Prior research hypothesizes managers use 'real actions,' including reduction of discretionary expenditure, to manage earnings to meet or beat key benchmarks. This thesis examines this hypothesis by testing how marketing expenditures are used to boost earnings for a durable commodity consumer product which can be easily stockpiled by end-consumers. I extend the study to consider who, within the firm, is responsible for changes in marketing activity, how competitors respond and whether the behavior persists over time.
Combining supermarket scanner data with firm-level financial data, I find evidence which differs from prior literature. Instead of reducing expenditures to boost earnings, soup manufacturers roughly double the frequency of marketing promotions (price discounts, feature advertisements and aisle displays) at the fiscal year-end. Firms also engage in similar behavior following periods of poor financial performance and use price reductions at the end of fiscal quarters to meet or beat prior year quarterly Earnings per Share or Analyst Consensus Earnings Forecasts.
Although increased marketing actions can boost quarterly earnings, there is a price to pay. The cost of lost sales in the subsequent reporting period exceeds the short-term earnings lift associated with the increased promotion. This effect leads to a prediction that firms may be required to repeat price discounts in subsequent reporting periods. Empirical tests show this to be the case.
Firms are also affected by the earnings management incentives of their competitors. Results show that firms discount prices when more of their competitors face earnings management incentives.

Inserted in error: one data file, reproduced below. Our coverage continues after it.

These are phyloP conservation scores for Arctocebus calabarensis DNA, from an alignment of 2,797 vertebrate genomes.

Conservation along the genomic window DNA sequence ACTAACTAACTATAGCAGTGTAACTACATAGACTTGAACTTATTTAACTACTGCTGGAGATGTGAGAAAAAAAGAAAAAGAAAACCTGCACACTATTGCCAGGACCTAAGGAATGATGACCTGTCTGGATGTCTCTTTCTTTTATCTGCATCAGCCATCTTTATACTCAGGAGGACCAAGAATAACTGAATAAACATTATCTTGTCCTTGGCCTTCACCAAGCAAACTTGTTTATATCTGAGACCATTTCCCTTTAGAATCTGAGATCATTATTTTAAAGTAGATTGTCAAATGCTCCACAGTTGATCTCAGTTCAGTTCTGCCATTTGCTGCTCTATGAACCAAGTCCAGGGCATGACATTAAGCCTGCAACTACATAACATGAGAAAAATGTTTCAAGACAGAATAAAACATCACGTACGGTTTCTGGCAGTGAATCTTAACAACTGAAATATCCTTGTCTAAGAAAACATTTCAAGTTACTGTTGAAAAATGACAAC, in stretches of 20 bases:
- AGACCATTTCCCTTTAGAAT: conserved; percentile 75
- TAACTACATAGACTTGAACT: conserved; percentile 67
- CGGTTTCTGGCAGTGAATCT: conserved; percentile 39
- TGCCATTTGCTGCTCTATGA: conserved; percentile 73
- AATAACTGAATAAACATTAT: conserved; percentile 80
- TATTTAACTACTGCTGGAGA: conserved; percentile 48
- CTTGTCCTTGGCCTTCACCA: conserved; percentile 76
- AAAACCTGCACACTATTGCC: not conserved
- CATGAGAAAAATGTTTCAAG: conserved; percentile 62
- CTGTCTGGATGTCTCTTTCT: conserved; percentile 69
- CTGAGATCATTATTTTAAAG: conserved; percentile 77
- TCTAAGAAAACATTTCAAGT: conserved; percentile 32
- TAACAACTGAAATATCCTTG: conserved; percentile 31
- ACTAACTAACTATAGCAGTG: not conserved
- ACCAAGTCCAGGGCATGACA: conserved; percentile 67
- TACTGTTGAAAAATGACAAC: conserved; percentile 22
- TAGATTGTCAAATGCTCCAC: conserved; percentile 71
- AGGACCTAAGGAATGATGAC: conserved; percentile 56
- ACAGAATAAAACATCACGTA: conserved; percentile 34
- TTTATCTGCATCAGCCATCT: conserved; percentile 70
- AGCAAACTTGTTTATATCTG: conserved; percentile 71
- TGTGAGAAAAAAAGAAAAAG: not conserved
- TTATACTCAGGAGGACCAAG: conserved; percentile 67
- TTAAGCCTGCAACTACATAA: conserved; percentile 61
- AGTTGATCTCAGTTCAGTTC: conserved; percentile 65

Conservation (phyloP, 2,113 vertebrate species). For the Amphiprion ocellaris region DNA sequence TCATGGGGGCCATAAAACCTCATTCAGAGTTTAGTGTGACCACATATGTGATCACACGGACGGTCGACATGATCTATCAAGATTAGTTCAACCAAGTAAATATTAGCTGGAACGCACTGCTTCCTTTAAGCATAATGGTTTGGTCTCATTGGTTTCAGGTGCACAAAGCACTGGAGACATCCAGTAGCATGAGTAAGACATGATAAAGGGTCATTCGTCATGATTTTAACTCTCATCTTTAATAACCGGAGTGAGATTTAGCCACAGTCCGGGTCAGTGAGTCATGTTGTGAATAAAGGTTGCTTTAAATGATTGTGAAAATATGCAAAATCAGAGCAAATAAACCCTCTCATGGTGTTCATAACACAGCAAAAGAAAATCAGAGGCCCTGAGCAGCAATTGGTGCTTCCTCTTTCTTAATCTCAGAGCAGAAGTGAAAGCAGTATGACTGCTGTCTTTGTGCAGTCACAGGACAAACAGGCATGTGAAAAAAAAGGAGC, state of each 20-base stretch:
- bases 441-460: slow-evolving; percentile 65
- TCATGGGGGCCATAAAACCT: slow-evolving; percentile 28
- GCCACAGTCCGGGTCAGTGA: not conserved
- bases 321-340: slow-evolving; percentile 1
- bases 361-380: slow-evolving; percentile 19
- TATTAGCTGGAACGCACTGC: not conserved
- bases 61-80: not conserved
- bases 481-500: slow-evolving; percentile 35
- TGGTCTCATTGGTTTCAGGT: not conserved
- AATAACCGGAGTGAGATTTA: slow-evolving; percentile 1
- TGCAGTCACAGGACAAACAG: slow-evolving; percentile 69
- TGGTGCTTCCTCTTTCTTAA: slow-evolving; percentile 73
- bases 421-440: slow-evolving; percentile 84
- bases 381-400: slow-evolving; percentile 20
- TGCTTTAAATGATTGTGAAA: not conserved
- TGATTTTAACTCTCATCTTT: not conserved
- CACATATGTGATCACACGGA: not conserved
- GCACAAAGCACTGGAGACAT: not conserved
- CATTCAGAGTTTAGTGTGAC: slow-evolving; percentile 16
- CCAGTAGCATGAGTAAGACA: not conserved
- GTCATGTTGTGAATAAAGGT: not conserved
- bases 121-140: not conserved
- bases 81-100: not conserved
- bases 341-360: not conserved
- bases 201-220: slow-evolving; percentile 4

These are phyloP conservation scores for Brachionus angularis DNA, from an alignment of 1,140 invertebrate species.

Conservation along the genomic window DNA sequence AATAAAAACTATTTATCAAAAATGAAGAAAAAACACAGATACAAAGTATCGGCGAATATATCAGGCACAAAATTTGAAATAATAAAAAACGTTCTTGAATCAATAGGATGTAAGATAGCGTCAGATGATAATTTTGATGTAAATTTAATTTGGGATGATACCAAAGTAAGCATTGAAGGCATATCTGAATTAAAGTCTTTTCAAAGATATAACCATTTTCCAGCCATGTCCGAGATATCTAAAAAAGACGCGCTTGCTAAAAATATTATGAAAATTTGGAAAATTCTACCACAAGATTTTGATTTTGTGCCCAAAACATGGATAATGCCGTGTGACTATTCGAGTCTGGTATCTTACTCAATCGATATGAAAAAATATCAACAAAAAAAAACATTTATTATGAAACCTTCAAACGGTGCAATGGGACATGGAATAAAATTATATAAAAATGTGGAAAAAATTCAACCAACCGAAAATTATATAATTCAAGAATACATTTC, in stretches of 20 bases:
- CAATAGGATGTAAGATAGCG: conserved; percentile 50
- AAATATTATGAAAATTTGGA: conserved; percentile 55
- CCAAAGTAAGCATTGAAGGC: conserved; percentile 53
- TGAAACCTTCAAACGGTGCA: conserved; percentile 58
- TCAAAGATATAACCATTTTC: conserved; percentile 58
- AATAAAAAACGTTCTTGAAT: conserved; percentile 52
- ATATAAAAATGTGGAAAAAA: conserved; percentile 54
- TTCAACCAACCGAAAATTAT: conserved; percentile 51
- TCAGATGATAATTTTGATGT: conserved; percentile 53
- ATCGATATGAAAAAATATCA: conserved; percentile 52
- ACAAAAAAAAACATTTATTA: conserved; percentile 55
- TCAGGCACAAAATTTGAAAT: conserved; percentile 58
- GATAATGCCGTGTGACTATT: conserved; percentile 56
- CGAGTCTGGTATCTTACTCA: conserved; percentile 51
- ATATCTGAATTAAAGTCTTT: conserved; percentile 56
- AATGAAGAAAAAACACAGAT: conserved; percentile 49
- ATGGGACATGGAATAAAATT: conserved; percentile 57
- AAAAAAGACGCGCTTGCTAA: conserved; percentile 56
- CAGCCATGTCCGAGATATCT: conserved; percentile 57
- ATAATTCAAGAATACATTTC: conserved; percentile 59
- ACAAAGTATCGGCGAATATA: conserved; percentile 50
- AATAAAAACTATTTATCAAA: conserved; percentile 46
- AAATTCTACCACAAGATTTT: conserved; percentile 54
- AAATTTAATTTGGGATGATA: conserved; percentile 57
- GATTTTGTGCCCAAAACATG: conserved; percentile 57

Finally, a unique aspect of the research setting allows tests of who is responsible for the earnings management. While firms appear unable to increase the frequency of aisle display promotions in the short run, they can reallocate these promotions within their portfolio of brands. Results show firms shifting display promotions away from smaller revenue brands toward larger ones following periods of poor financial performance. This indicates the behavior is determined by parties above brand managers in the firm.
These findings are consistent with firms engaging in Real Earnings Management and suggest the effects on subsequent reporting periods and competitor behavior are greater than previously documented.
|School Location:||United States -- Massachusetts|
|Source:||DAI-A 69/09, Dissertation Abstracts International|
|Keywords:||Competitive response, Earnings management, Incentives, Real earnings management|
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